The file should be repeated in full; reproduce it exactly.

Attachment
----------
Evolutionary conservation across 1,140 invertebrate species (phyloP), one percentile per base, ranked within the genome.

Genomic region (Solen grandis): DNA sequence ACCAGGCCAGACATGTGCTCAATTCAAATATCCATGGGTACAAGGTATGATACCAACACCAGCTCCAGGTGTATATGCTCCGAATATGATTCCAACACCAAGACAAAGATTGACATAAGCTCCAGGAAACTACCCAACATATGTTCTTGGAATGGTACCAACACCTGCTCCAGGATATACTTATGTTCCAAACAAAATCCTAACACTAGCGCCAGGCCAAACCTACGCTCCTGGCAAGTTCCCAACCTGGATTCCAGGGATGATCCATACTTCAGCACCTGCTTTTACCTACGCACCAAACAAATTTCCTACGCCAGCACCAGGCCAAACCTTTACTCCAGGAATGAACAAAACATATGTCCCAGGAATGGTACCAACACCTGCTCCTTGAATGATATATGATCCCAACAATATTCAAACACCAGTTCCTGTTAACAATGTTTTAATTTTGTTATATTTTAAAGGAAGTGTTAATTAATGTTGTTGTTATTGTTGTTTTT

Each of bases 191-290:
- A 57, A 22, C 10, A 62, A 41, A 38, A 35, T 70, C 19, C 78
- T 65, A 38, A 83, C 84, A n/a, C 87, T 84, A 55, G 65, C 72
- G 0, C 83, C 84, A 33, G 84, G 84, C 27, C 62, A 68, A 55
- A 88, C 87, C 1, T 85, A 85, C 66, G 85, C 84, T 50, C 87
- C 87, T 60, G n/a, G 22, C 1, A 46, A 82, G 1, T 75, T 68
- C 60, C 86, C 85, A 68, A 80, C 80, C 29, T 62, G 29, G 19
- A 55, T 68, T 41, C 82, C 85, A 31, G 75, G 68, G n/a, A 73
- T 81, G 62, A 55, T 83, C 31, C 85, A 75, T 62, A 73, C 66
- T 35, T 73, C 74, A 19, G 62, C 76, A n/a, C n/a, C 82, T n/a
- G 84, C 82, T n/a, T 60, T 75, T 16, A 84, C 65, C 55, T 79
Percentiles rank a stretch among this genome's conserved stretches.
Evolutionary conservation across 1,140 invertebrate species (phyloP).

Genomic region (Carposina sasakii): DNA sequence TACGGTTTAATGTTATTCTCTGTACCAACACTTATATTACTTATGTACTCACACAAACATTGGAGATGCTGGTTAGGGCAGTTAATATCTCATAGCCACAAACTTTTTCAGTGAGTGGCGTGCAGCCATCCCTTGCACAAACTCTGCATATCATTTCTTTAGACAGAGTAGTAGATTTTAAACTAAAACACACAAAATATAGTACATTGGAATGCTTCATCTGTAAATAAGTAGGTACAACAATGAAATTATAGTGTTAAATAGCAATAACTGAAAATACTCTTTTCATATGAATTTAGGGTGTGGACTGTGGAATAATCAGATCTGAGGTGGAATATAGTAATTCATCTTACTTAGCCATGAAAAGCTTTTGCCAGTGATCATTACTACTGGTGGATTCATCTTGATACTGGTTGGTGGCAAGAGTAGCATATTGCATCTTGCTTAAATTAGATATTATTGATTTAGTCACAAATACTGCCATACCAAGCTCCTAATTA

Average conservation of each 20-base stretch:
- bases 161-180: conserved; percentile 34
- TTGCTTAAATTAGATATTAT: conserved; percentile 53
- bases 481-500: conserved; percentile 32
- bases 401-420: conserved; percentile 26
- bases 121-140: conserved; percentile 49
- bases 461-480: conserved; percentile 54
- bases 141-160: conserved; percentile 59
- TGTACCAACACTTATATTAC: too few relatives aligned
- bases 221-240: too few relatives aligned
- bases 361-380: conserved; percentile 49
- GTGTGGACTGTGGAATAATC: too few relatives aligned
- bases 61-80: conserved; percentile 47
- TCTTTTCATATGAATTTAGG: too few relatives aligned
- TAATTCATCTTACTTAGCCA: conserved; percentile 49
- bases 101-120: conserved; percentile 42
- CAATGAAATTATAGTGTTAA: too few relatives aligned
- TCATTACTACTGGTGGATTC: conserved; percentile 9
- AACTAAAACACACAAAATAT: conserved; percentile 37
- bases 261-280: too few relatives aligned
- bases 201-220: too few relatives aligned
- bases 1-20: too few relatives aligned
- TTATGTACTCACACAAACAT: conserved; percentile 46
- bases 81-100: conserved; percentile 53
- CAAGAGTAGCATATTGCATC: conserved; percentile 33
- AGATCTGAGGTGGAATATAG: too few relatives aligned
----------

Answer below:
Evolutionary conservation across 1,140 invertebrate species (phyloP), one percentile per base, ranked within the genome.

Genomic region (Solen grandis): DNA sequence ACCAGGCCAGACATGTGCTCAATTCAAATATCCATGGGTACAAGGTATGATACCAACACCAGCTCCAGGTGTATATGCTCCGAATATGATTCCAACACCAAGACAAAGATTGACATAAGCTCCAGGAAACTACCCAACATATGTTCTTGGAATGGTACCAACACCTGCTCCAGGATATACTTATGTTCCAAACAAAATCCTAACACTAGCGCCAGGCCAAACCTACGCTCCTGGCAAGTTCCCAACCTGGATTCCAGGGATGATCCATACTTCAGCACCTGCTTTTACCTACGCACCAAACAAATTTCCTACGCCAGCACCAGGCCAAACCTTTACTCCAGGAATGAACAAAACATATGTCCCAGGAATGGTACCAACACCTGCTCCTTGAATGATATATGATCCCAACAATATTCAAACACCAGTTCCTGTTAACAATGTTTTAATTTTGTTATATTTTAAAGGAAGTGTTAATTAATGTTGTTGTTATTGTTGTTTTT

Each of bases 191-290:
- A 57, A 22, C 10, A 62, A 41, A 38, A 35, T 70, C 19, C 78
- T 65, A 38, A 83, C 84, A n/a, C 87, T 84, A 55, G 65, C 72
- G 0, C 83, C 84, A 33, G 84, G 84, C 27, C 62, A 68, A 55
- A 88, C 87, C 1, T 85, A 85, C 66, G 85, C 84, T 50, C 87
- C 87, T 60, G n/a, G 22, C 1, A 46, A 82, G 1, T 75, T 68
- C 60, C 86, C 85, A 68, A 80, C 80, C 29, T 62, G 29, G 19
- A 55, T 68, T 41, C 82, C 85, A 31, G 75, G 68, G n/a, A 73
- T 81, G 62, A 55, T 83, C 31, C 85, A 75, T 62, A 73, C 66
- T 35, T 73, C 74, A 19, G 62, C 76, A n/a, C n/a, C 82, T n/a
- G 84, C 82, T n/a, T 60, T 75, T 16, A 84, C 65, C 55, T 79
Percentiles rank a stretch among this genome's conserved stretches.
Evolutionary conservation across 1,140 invertebrate species (phyloP).

Genomic region (Carposina sasakii): DNA sequence TACGGTTTAATGTTATTCTCTGTACCAACACTTATATTACTTATGTACTCACACAAACATTGGAGATGCTGGTTAGGGCAGTTAATATCTCATAGCCACAAACTTTTTCAGTGAGTGGCGTGCAGCCATCCCTTGCACAAACTCTGCATATCATTTCTTTAGACAGAGTAGTAGATTTTAAACTAAAACACACAAAATATAGTACATTGGAATGCTTCATCTGTAAATAAGTAGGTACAACAATGAAATTATAGTGTTAAATAGCAATAACTGAAAATACTCTTTTCATATGAATTTAGGGTGTGGACTGTGGAATAATCAGATCTGAGGTGGAATATAGTAATTCATCTTACTTAGCCATGAAAAGCTTTTGCCAGTGATCATTACTACTGGTGGATTCATCTTGATACTGGTTGGTGGCAAGAGTAGCATATTGCATCTTGCTTAAATTAGATATTATTGATTTAGTCACAAATACTGCCATACCAAGCTCCTAATTA

Average conservation of each 20-base stretch:
- bases 161-180: conserved; percentile 34
- TTGCTTAAATTAGATATTAT: conserved; percentile 53
- bases 481-500: conserved; percentile 32
- bases 401-420: conserved; percentile 26
- bases 121-140: conserved; percentile 49
- bases 461-480: conserved; percentile 54
- bases 141-160: conserved; percentile 59
- TGTACCAACACTTATATTAC: too few relatives aligned
- bases 221-240: too few relatives aligned
- bases 361-380: conserved; percentile 49
- GTGTGGACTGTGGAATAATC: too few relatives aligned
- bases 61-80: conserved; percentile 47
- TCTTTTCATATGAATTTAGG: too few relatives aligned
- TAATTCATCTTACTTAGCCA: conserved; percentile 49
- bases 101-120: conserved; percentile 42
- CAATGAAATTATAGTGTTAA: too few relatives aligned
- TCATTACTACTGGTGGATTC: conserved; percentile 9
- AACTAAAACACACAAAATAT: conserved; percentile 37
- bases 261-280: too few relatives aligned
- bases 201-220: too few relatives aligned
- bases 1-20: too few relatives aligned
- TTATGTACTCACACAAACAT: conserved; percentile 46
- bases 81-100: conserved; percentile 53
- CAAGAGTAGCATATTGCATC: conserved; percentile 33
- AGATCTGAGGTGGAATATAG: too few relatives aligned